Before Watchmen: Silk Spectre #3

by deerinthexenonarclights

Silk Spectre has given me the most conflicted reading experience of the Before Watchmen books thus far: on one side it has all the proper credentials, written as it is by Darwyn Cooke and drawn by the amazing Amanda Conner, but the two issues out so far have both failed completely in capturing me. Though Silk herself is the simplest and slightest of the characters given a series (until Moloch starts in November) the story that they tell about her is both the silliest and seemingly the least necessary of the lot – which is saying something. So even though Spectre is far from the worst in the series I was still disappointed when I saw that it was the title up this week, because the other titles are at least compelling failures that allow for creative criticisms whereas so far this one had just bored me. But no more…

This third issue takes off from the very first panel, the drawings drawing you in instantly and freaking you out soon after. To simplify it somewhat this issue worked where the first two didn’t by stressing the facts of its sixties setting less and instead focusing on the feelings, specifically the fuzz of a drug high. I was a little unsure about the direction that the book took with its second issue, switching so suddenly from the small scale of the suburbs to the naughty behaviors of the city: specifically sex, narcotics and a national conspiracy between bands and corporations to determine who buys what, but if it leads to nothing else besides the hallucinogenic sequence that starts the issue then it has still been a success.

Amanda Conner combined with Darwyn Cooke to write the story for this issue and you can see the impact of that during the drug-fuelled intro sequence; the lines of the script and the lines of the art are as one and it’s a bloody funny one at that. Laurie’s thoughts stream straight out of her head uninhibited and like a weird game of word association these thoughts shape what we see of the world around her, these images then shaping her thoughts reciprocally as things get weirder and weirder and we get deeper and deeper into darker realms of her psyche. Freud would be fascinated by this stuff, so will fans of felines. It’s Conner’s art that sells the scene though, the potency of her imagination taking each image one step further than expected and keeping it from the realm of cliche. It’s almost as if she had taken the small one panel per page fantasies of prior issues and allowed them to dominate an entire sequence.

Thankfully Conner still excels once the characters have come down; the perkiness and personality of the style perfectly suiting a young Silk Spectre and her story. Those flashes of fantasy return later when the story is straighter, though in a sort of subverted fashion. The concept is just as effective in this new context, catalyzing the characters emotions during pivotal scenes; only now instead of skewing further towards a cartoony style in them for extra comedy like she did in the past Conner instead breaks the borders to insert images from famous paintings to punctuate the dark and dramatic feelings present in the story, of which there are now a few.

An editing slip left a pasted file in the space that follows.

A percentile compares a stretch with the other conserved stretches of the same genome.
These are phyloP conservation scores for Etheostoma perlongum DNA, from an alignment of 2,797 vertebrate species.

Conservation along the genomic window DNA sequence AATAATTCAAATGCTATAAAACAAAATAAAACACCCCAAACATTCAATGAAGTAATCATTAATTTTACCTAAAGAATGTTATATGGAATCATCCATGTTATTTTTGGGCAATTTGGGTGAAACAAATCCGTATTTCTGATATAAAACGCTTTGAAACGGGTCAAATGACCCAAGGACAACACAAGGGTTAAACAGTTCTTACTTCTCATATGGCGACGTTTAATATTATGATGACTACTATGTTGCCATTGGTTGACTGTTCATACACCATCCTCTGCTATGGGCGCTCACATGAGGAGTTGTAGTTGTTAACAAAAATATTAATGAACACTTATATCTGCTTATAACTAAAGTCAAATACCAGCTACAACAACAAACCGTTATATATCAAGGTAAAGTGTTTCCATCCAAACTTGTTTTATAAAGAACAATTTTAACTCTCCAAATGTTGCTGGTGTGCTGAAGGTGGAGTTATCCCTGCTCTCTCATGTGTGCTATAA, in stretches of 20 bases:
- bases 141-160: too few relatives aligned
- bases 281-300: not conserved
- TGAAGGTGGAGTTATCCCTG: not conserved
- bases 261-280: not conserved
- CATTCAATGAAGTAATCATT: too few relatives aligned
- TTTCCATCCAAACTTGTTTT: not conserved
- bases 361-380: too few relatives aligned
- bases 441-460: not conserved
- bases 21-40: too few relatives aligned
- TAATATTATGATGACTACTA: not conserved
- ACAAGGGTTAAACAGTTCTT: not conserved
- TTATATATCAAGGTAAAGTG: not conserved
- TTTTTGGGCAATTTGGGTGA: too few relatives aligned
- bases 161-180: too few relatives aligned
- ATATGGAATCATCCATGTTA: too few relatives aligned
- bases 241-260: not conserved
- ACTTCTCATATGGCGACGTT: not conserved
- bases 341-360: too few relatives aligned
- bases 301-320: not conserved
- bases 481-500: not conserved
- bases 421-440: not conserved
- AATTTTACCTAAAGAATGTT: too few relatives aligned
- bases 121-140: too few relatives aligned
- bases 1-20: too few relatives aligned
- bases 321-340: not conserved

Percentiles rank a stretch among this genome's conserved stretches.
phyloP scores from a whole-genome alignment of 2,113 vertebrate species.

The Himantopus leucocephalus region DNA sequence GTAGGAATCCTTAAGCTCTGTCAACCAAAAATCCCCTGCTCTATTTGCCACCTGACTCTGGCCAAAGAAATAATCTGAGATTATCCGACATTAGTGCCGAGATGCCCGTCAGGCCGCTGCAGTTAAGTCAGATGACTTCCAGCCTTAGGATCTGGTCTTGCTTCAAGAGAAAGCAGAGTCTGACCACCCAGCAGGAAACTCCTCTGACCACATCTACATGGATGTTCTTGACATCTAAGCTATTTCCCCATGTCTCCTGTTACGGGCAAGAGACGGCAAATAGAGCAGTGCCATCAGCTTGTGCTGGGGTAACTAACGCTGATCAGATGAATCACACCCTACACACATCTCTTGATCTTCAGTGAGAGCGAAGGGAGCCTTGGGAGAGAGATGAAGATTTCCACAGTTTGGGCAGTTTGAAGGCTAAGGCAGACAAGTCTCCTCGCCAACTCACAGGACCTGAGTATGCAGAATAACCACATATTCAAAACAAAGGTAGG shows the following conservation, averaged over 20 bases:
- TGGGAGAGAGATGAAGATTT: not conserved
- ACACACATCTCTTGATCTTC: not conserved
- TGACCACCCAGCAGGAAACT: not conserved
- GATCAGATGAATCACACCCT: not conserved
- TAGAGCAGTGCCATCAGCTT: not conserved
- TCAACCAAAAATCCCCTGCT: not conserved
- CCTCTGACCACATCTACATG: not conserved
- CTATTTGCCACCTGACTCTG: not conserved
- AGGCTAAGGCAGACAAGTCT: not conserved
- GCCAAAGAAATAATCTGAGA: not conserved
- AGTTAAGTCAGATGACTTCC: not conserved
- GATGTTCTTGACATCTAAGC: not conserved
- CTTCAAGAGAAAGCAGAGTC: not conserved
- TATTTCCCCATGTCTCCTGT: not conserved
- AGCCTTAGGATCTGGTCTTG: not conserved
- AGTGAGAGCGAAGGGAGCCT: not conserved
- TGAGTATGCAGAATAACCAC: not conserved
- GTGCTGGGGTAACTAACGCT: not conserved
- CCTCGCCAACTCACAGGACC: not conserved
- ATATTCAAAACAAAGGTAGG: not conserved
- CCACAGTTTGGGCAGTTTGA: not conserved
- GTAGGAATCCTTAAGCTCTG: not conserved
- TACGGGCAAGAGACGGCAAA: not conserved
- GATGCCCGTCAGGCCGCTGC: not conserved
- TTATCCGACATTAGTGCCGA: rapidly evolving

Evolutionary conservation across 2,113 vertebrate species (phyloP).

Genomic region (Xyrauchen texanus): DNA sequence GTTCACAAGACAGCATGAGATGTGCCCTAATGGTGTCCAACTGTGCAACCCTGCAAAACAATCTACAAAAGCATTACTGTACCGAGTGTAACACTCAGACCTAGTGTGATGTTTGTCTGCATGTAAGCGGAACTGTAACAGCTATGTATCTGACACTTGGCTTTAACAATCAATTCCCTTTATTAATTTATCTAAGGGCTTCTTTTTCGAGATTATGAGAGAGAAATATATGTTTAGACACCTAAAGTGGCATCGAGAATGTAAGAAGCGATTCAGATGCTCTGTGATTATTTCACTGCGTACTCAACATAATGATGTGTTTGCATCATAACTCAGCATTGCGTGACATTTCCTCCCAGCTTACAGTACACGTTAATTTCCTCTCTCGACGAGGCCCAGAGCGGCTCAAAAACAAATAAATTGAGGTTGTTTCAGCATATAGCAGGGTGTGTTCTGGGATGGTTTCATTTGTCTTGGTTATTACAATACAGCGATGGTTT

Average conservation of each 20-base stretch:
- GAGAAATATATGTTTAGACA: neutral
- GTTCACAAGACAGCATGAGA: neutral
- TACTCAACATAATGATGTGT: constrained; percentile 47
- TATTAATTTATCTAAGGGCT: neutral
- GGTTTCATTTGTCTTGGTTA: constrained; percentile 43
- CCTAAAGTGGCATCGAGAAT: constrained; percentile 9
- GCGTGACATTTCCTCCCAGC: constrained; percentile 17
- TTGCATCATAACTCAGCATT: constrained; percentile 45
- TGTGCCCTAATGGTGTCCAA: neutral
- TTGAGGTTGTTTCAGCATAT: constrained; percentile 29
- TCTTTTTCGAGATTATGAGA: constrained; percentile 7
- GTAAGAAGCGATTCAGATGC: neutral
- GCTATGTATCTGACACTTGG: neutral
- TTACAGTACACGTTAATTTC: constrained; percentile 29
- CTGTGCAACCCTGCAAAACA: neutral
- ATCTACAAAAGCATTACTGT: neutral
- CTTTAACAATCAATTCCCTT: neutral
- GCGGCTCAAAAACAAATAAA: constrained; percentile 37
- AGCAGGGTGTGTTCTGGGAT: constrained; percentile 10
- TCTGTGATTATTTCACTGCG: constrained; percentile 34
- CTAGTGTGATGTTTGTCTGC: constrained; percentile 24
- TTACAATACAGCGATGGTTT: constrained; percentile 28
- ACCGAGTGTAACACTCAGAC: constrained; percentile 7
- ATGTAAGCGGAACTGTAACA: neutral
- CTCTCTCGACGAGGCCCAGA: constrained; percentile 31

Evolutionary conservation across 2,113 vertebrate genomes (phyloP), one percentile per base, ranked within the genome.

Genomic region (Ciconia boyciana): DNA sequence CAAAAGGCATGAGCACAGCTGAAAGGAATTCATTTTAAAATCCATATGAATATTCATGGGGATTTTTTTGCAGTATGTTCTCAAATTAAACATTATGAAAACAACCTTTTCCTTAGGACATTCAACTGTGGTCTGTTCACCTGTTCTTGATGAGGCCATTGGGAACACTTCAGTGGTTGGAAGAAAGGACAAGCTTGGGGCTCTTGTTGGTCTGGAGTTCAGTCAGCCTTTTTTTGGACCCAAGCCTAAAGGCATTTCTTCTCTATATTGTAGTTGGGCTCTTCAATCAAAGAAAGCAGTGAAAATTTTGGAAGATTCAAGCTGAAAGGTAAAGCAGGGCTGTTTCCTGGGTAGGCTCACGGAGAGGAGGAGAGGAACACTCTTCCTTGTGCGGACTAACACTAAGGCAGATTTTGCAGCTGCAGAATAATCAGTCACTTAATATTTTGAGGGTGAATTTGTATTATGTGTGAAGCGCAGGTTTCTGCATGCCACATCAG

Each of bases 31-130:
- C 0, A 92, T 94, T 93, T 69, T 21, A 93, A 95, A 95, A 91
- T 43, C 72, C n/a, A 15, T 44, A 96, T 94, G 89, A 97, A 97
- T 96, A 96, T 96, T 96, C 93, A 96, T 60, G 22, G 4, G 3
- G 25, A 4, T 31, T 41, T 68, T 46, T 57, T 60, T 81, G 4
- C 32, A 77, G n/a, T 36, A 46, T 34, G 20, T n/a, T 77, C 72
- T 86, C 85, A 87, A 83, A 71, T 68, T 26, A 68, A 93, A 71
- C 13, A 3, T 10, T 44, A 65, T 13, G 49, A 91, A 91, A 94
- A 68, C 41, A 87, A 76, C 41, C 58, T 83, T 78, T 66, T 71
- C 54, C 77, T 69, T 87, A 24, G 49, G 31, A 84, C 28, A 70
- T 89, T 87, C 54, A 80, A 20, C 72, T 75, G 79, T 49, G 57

Of course the trip that the character is on turns bad, thanks mostly to an appearance by The Comedian ( who now seems set to make cameo appearances in every series). He is a character that Cooke writes so well (and the subtle shift in Conner’s style helps sell his words immeasurably) that I can’t help but wish he was doing that series instead of this one. He does still convey Silk Spectre’s character quite well, it’s just that it’s not a very interesting one; she’s a traditional teen superhero in a series chock full of subversions.

The one consolation to this is that Cooke can make her tropes compelling in their own way; her relationship with the generic guy for example is a very good one, you feel the romance, and thus you do care when things between them are cracked. Honestly though I’m much more interested in seeing the coming clash between supporting characters Comedian and Nite-Owl number one than I am finding out whether or not the lead’s love story works out and that is a major issue.

If the intention of this series was to further flesh out Laurie Jupiter, to make us invest more stock in here as a character, then so far it has failed; if all you are looking for though is a book that is fun to flip through, one that features some sexy women ( and the cutest damn depiction of an orgy that i’ve ever seen), smashing of skulls, an inventive story (Frank Sinatra as a super villain is some sort of Alternate History pitch, but I guess if Abraham Lincoln can be considered a Vampire Hunter than why not ?) and stunning art then Silk Spectre will tide you over. So I’m still somewhat torn, i liked this issue more than any of the others but I can’t honestly say that it made me want to read the final more than it did inspire me to seek out some of Conner’s other comics. Consider for yourselves whether that is a compliment or a criticism because I’m not sure that I know.